John B. Nichols
|John B. Nichols|
|Born||September 28, 1931|
|Died||June 17, 2004(aged 72)|
|Allegiance||United States of America|
|Service/branch||United States Navy|
|Years of service||1957–1975|
|Unit||Fighter Squadron 62 (VF-62)
United States Navy Fighter Weapons School
VF-191Fighter Squadron VF-174
|Commands held||VF-24 |
Silver Star Medal - Distinguished Flying Cross - Navy Commendation Medal - (16) Air Medals - Navy Unit Commendation - National Defense Service Medal - Vietnam Service Medal - Republic of Vietnam Campaign Medal with V - Navy League Stephen Decator Award/
Raised in Hialeah, Florida, Nichols enlisted in the United States Army and served as a combat medic during the Korean War. After attending college he was accepted for NavCad training and commissioned in 1957. Originally he flew the North American FJ-4 Fury but shortly thereafter made the transition to the more advanced Vought F-8 Crusader, The last U.S. Fighter designed with Guns as its primary weapons system. Called "The last of the Gunfighters," This would be the aircraft that defined his professional career.
Nichols joined Fighter Squadron 62 (VF-62) and adopted the callsign "Pirate." During the Cuban Missile Crisis in Oct. of 1962, Nichols and pilots of Fighter Squadron VF-62 flew escort for classified RF-8 reconnaissance flights over Cuba to protect them from Russian Mig Fighters. VF-62 was awarded the Navy Unit Commendation by President Kennedy. Nichols also became a landing signal officer as well as a flight and tactics instructor. In the latter capacity he was one of the founding members of the Naval Fighter Weapons School that evolved into "Topgun."
On his first combat deployment, assigned to VF-191, Nichols was wingman to LCDR Michael Estocin, who posthumously received the Medal of Honor for actions in April 1967. On the following deployment Nichols destroyed one of two North Vietnamese MiG-17s that were attacking an RF-8 reconnaissance plane. Nichols shoot down of the attacking Mig Fighter saved the life of the reconnaissance pilot and was the final aerial victory to be won with guns in Naval history. For Gallantry in action, Nichols was awarded the Silver Star Medal. He later commanded VF-24 during the closing days of the war in 1973. At the end of his naval career, he was one of only five pilots to log over 3,000 hours in the demanding Crusader. Nichols flew over 350 combat missions during the war.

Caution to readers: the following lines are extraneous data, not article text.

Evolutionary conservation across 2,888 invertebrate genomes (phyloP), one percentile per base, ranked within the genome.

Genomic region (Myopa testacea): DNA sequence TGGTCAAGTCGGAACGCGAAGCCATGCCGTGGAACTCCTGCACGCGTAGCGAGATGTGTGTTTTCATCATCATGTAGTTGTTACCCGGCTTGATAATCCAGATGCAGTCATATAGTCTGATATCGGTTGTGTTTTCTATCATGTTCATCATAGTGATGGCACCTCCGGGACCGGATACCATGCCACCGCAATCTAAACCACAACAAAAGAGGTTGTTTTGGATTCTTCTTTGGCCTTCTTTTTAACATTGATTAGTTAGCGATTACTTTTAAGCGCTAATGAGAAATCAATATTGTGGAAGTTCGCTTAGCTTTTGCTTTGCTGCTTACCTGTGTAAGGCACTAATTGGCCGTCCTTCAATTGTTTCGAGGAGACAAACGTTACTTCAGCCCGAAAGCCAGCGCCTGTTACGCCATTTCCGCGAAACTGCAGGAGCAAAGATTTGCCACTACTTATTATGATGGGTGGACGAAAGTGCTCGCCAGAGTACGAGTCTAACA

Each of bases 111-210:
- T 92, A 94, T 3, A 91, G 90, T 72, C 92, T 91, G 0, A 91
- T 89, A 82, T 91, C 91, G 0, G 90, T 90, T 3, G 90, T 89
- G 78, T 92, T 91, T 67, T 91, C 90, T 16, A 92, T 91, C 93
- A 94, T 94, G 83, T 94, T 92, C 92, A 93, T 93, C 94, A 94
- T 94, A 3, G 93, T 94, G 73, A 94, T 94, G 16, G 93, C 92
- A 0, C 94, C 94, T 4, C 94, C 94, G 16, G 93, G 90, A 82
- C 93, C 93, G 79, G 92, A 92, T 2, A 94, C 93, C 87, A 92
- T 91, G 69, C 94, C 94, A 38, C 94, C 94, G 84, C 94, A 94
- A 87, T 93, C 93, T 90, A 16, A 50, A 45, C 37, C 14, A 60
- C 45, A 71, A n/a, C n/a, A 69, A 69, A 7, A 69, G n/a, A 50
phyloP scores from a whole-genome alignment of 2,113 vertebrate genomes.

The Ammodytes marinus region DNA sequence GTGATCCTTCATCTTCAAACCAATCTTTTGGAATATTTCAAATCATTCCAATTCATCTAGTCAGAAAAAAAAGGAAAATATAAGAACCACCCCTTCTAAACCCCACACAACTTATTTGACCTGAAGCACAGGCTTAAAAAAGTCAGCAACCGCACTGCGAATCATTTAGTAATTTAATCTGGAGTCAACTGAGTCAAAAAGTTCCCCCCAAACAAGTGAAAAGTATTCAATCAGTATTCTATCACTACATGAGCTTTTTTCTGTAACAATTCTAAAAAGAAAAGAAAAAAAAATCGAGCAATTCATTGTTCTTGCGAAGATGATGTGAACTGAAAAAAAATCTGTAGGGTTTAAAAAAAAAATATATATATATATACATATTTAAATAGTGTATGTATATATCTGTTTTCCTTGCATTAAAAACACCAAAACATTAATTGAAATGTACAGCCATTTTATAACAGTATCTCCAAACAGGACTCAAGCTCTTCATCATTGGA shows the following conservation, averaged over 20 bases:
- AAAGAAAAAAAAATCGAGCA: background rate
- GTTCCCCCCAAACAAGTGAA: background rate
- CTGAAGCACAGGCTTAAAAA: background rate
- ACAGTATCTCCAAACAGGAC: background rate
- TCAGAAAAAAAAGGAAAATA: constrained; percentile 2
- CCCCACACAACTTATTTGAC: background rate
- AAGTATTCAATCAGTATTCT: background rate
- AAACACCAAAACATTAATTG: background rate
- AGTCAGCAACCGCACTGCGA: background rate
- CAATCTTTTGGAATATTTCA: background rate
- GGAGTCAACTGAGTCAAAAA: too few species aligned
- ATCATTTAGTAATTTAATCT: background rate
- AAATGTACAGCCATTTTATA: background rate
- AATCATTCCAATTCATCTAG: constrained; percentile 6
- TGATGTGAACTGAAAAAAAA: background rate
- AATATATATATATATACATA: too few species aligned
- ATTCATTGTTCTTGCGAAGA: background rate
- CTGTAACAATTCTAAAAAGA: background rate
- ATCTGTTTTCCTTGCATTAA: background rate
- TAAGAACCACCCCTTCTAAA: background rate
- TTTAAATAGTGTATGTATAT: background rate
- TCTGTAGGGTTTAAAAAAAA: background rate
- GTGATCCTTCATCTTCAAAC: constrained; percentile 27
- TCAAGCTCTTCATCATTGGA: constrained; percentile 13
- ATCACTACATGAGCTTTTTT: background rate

Upon retirement in 1975, Nichols returned to Florida and wrote occasionally. The first of his two books was a combination memoir and analysis titled On Yankee Station (1987). Warriors, a novel about a Mideast air war, was released shortly before Operation Desert Storm in 1990. Both were written with his friend Barrett Tillman.
On Yankee Station was well received in military aviation circles, and was added to the Air Force and Marine Corps professional reading lists.
Nichols returned to Florida and settled in Melbourne with his wife Jacqueline. There he died of cancer at age 72, survived his three children, John IV, Gray and Leigh from a previous marriage, his wife, and two step daughters. Nichols is also survived by his brothers, James and Steve Nichols and sisters, Fran Brady and Dorothy Battaglia.